“Captain America’s” something-or-other. We eagerly sought these places out that particular morning. They were all closed. Everything was closed. Pubs were closed. Yes, PUBS were closed. Now, it wasn’t like the Twilight Zone scenario from the day before. People were walking and driving around everywhere. Ireland, steeped in the Catholic faith, observes Sunday as a day of rest meaning everything’s closed…except McDonald’s. Whew, thanks McDonald’s!
This was the second time we visited a McDonald’s on our trip, so I remembered not to order a hamburger. They boast in their menu of 100% Irish beef, which tastes nothing like American beef. Maybe it’s better for you, I don’t know. But I didn’t like it. I just ordered a regular McChicken sandwich, but James ordered the “Chicken Legend”. This sounds intoxicatingly regal!  It’s actually just a Chicken Club.

That day, we headed to Kilarney and The Europe Hotel.

The Europe Hotel and Spa was absolutely beautiful, and probably the nicest hotel I’ve ever stayed in. Our room overlooked Loch Lein, (Lower Lake), and I had a little fun with the view.

Although The Europe Hotel was beautiful and we were treated well, there was definitely a snooty air about the place. When I rolled my giant flea market suitcase into the lobby, I got, “The Look”. I wasn’t truly bothered by it. When we were visiting the various pubs in the area, talking to the locals, they would ask what hotel we were staying at. When we would tell them, The Europe, we would get a different kind of look and something like a, “Well, la dee da!”, as if they were scoffing at high society. I’ll have to borrow a term from James, as we were the peanut butter and jelly in a Hate Sandwich.

Even though Kilarney was not a large area, we got lost a lot here. I always seemed to be reading the map/GPS upside down. The only frame of reference I had was a billboard for

an upcoming Kenny Rogers concert. Every time I saw Kenny Rogers, I knew I had led us in the wrong direction. Kilarney seemed to be the bed and breakfast capital of Ireland and, at night, everything was pitch black…except for Kenny Rogers, mocking me.

Along the way, I learned the different terminology. An elevator is a lift. “Off License” means they sell alcohol to go. The restroom is referred to as the “TOILET”, which I found a little confusing. When a sign is posting something for rent, the sign says, “TO LET”. To me, those two signs looked awfully similar. I’d sure hate to make a mistake. To top that off, many of the signs were in Gaelic, a language, I had been told was rarely used. The iPhone apparently does not have a Gaelic keyboard option, so I was not able to Google the unknown.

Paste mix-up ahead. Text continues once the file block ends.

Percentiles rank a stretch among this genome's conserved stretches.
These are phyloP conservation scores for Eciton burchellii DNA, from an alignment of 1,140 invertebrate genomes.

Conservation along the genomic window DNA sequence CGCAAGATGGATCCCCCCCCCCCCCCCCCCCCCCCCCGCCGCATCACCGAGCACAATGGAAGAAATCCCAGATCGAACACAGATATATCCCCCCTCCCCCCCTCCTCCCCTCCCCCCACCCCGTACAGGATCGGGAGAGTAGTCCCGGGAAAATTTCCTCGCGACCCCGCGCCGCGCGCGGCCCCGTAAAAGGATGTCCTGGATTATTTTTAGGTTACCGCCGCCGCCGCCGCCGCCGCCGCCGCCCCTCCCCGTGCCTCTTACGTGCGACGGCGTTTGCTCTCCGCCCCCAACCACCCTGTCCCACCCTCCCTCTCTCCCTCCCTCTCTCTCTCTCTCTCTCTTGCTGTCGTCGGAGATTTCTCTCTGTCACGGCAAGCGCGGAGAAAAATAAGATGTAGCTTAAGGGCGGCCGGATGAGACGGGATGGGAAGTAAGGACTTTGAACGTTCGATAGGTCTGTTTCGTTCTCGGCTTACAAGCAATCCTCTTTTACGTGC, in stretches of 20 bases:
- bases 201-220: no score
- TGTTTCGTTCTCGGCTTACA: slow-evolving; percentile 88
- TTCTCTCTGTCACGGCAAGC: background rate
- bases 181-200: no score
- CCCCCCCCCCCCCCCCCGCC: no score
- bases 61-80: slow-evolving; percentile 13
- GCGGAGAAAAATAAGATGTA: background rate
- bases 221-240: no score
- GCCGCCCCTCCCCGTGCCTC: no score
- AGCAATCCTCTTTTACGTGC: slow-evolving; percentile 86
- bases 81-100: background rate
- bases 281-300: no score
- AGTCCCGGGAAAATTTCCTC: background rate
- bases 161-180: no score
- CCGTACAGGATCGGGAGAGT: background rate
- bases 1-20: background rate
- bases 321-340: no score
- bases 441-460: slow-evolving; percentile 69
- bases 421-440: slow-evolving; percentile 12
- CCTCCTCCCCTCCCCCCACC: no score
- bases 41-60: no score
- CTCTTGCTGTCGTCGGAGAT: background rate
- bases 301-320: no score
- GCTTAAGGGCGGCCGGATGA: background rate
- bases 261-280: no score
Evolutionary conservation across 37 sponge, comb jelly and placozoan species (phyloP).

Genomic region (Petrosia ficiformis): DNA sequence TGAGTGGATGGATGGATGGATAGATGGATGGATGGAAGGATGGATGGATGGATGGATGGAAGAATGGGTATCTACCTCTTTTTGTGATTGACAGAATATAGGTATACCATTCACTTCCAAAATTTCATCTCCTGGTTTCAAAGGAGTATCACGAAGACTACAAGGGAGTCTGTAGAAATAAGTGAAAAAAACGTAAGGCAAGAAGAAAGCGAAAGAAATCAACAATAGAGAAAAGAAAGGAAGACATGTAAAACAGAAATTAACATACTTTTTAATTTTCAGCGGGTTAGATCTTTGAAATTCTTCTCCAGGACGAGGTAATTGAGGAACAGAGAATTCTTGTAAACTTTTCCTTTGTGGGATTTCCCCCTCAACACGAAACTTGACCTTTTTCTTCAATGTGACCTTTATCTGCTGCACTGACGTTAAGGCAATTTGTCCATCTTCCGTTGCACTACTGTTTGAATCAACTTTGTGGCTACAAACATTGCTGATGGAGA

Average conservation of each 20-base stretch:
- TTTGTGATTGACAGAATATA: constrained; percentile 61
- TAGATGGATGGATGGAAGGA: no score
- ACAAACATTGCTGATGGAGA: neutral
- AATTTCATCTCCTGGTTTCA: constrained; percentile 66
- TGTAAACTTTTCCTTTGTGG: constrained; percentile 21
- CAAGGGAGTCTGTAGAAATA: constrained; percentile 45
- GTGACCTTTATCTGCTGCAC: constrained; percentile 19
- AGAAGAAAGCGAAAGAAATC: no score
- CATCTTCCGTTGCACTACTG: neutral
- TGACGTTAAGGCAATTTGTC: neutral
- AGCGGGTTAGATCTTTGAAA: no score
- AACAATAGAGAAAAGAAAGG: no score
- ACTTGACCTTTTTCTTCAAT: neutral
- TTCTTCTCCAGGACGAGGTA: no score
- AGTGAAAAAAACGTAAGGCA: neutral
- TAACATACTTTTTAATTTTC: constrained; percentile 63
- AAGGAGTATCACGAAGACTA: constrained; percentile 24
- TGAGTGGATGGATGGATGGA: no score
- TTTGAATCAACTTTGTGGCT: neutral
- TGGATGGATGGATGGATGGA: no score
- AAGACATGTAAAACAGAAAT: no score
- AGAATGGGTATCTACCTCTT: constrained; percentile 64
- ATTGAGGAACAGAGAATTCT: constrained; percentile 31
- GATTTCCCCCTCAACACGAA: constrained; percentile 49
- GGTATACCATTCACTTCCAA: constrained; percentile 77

The little lighted man in the crosswalk symbol seemed a little more slim and trim than the American version. I guess the gravy diet does wonders for the physique.

While in Kilarney, we visited the Kilarney National Park and Muckross House & Gardens, which had a castle, of course, but also a beautiful greenhouse. We were not allowed to snoop around inside the greenhouse, so I  pressed my face against the window.

From Kilarney, we headed to Limerick and the Boutique Hotel. This hotel had a strange relationship with doors. When walking through the hallway, I noticed it lined with doors, some of which were not real. Perhaps this was the décor.
The first time we walked out of the hotel, we left through a side door, labeled as an exit. As we pushed the door open, it felt that something was leaning against it on the other side. We pushed further to discover the obstruction was a table. We were now in the patio area of a restaurant. I’m glad nobody was eating at that table when shoved the door open.

Limerick had a nightlife that didn’t emerge until much later in the night. We had gotten to the town in the late afternoon and all of the stores, equipped with roll-up doors, were closing up. In our travels, I had heard many complaining of the poor economy. I’m not sliding my cash under a roll-up door.

This, by far, was the awesome-est picture taken on the whole trip, which James took, using his iPhone and a panoramic app. The Isaac Taylor’s Pub in Limerick.

The bartender here was very helpful, so I asked her about the laundry situation, as I was still curious. She said Laundromats were typically located near adult bookstores. I’m not sure what that implies, but I’ll note that for next time.

After one night in Limerick we headed back, across the country, to Dublin. We made great time; James had gotten really good at Irish driving, and could now maneuver a roundabout like nobody’s business.

When we brought the rental car back, the employees there seemed genuinely surprised we brought it back with both side view mirrors still attached. I will testify to the fact the roads are insanely narrow here, but their reaction made me wonder if they had ready supply of replacement mirrors on-hand, for just such a situation.

When I got home I was often asked what the highlight of my trip was. I cannot pinpoint a particular episode, although there were towns and hotels I liked more than others. Assimilating to a different place forced me to abandon my auto-pilot. This was challenging, but surprisingly refreshing! I was forced to constantly convert Dollars to Euro, miles to kilometers, gallons to liters, and let’s not forget, looking in the correct direction before crossing the street:)

Click the following link for the video photo album:
If you are viewing this on your mobile device, you’re missing out on a lot. 😦